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How To Lead With Empathy

A new breed of CEOs is defined less by “command and control” and more by “inspire and empower.”

How To Lead With Empathy
Satya Nadella, flanked by former Microsoft CEOs Bill Gates, left, and Steve Ballmer, greets his colleagues as their leader for the first time, in February 2014. [Photo: Microsoft/Corbis/Getty Images]

My first boss was a bully. Just before I started working for him, a rumor circulated that he’d once thrown a desk out the window. Maybe the story was apocryphal, but it didn’t feel that way to those of us under his thumb. He would yell and curse. We were all afraid of him. As unpleasant as it was, though, I have to admit that the fear was a powerful motivator.

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But there are other, better ways to get a team to perform. In today’s business world, bullying tactics are increasingly backfiring (case in point: Travis Kalanick at Uber). Meanwhile, a new breed of CEOs is rising, defined less by “command and control” and more by “inspire and empower.”

No leader better epitomizes this approach, and its potential for outsize success, than Microsoft CEO Satya Nadella. Following the notoriously combative Steve Ballmer, Nadella has dramatically revived Microsoft’s reputation and its relevance by emphasizing collaboration and what he calls a “learn-it-all” culture versus the company’s historical know-it-all one. As senior editor Harry McCracken explains in “Microsoft Rewrites the Code,” the results have been eye-popping: more than $250 billion in market value gains in less than four years—a feat that, quantitatively, puts Nadella in the pantheon of Bezos–Cook–Page–Zuckerberg.

Empathy and soft skills have often been derided in the cutthroat bureaucracies of corporate America. “Suck it up” has been the edict to aspiring masters of the universe; generosity of spirit and openness have often taken a backseat to aggressiveness and subterfuge. Which is what makes Nadella’s ascension so refreshing. His playbook includes these five lessons:

1. Showing Weakness Is A Strength.

Rather than walking tall and carrying a big stick, Nadella has demonstrated confidence and authority through his willingness to admit fault. A few months into his tenure, he made a major faux pas at a conference for women engineers that spawned a wave of criticism. He owned the mistake and admitted to biases that he hadn’t realized. The episode ended up building his credibility in the long run.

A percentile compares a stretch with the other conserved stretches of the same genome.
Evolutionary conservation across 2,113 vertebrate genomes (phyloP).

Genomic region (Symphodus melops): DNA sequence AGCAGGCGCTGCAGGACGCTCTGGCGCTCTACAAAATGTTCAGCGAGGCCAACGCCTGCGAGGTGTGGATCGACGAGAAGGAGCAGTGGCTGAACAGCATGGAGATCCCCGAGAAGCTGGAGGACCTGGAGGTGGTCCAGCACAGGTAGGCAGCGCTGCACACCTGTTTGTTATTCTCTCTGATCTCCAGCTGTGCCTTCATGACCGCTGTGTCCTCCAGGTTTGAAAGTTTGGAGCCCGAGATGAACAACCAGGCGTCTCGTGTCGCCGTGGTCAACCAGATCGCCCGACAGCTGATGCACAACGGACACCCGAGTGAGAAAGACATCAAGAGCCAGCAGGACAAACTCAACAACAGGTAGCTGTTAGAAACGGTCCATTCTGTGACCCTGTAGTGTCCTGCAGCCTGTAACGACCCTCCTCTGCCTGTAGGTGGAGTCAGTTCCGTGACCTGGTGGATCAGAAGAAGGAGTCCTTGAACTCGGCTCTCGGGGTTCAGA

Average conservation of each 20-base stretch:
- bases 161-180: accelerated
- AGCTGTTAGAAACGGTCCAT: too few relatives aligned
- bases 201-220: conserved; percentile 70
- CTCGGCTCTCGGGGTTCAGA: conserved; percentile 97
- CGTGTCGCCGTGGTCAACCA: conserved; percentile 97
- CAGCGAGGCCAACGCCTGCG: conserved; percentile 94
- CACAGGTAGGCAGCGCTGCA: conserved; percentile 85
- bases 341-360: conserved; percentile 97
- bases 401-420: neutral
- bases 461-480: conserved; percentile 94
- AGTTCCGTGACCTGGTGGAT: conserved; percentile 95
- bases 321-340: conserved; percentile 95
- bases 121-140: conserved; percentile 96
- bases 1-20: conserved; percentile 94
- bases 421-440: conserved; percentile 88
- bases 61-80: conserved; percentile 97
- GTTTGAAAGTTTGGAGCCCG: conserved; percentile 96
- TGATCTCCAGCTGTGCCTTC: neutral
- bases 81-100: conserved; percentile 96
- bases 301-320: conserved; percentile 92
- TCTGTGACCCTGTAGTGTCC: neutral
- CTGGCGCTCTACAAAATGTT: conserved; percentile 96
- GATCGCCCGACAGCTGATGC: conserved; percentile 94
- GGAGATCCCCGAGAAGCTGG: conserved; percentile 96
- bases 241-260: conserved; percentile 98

2. Listen And Learn.

Nadella describes working for Bill Gates in uncompromising terms: “Bill’s not the kind of guy who walks into your office and says, ‘Hey, great job.’ It’s like, ‘Let me start by telling you the 20 things that are wrong with you today.’ ” Nadella’s style is to emphasize what’s been done right. He starts each senior leadership meeting with a segment called “Researcher of the Amazing,” showcasing something inspiring at the company.

3. Patience And Urgency Can Coexist.

Nadella says Microsoft’s cultural evolution is an ongoing process. But that hasn’t prevented him from acting boldly—whether shutting down the mobile phone business and eliminating 20,000 jobs or buying LinkedIn.

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4. People Can Grow.

Nadella recruited new talent into the company, and he has emphasized the importance of an outsider’s perspective. But he has put even more focus on unleashing potential within the ranks. He’s relied on instilling a “growth mind-set,” a concept borrowed from Stanford professor Carol Dweck. He sees re­sis­­tance to change as a behavior rather than a fixed personality trait.

5. Empathy Is A Tool.

Some may look at Nadella’s efforts and say, “All he needed to succeed was to not be a jerk.” That underestimates the nuance of what effective empathy requires. Putting yourself in someone else’s place is a powerful way to alter behavior and outcomes. (Our 2017 Innovation by Design Awards honorees demonstrate this ability.)

Admiration and encouragement, high expectations, and uncompromising standards: A skillful manager uses all of these to get the best out
of us. I have learned that from all my bosses, and from Nadella, too. As leaders, colleagues, employees, and consumers, we are senders and recipients of myriad messages, spoken and unspoken, acknowledged and subconscious. In the best case, we take time periodically to step back and assess our actions—and those of others—to appreciate the long-term implications. Only then can we experience the life, the career, and the impact that we want most.

About the author

Robert Safian is editor and managing director of the award-winning monthly business magazine Fast Company. He oversees all editorial operations, in print and online, and plays a key role in guiding the magazine's advertising, marketing, and circulation efforts.

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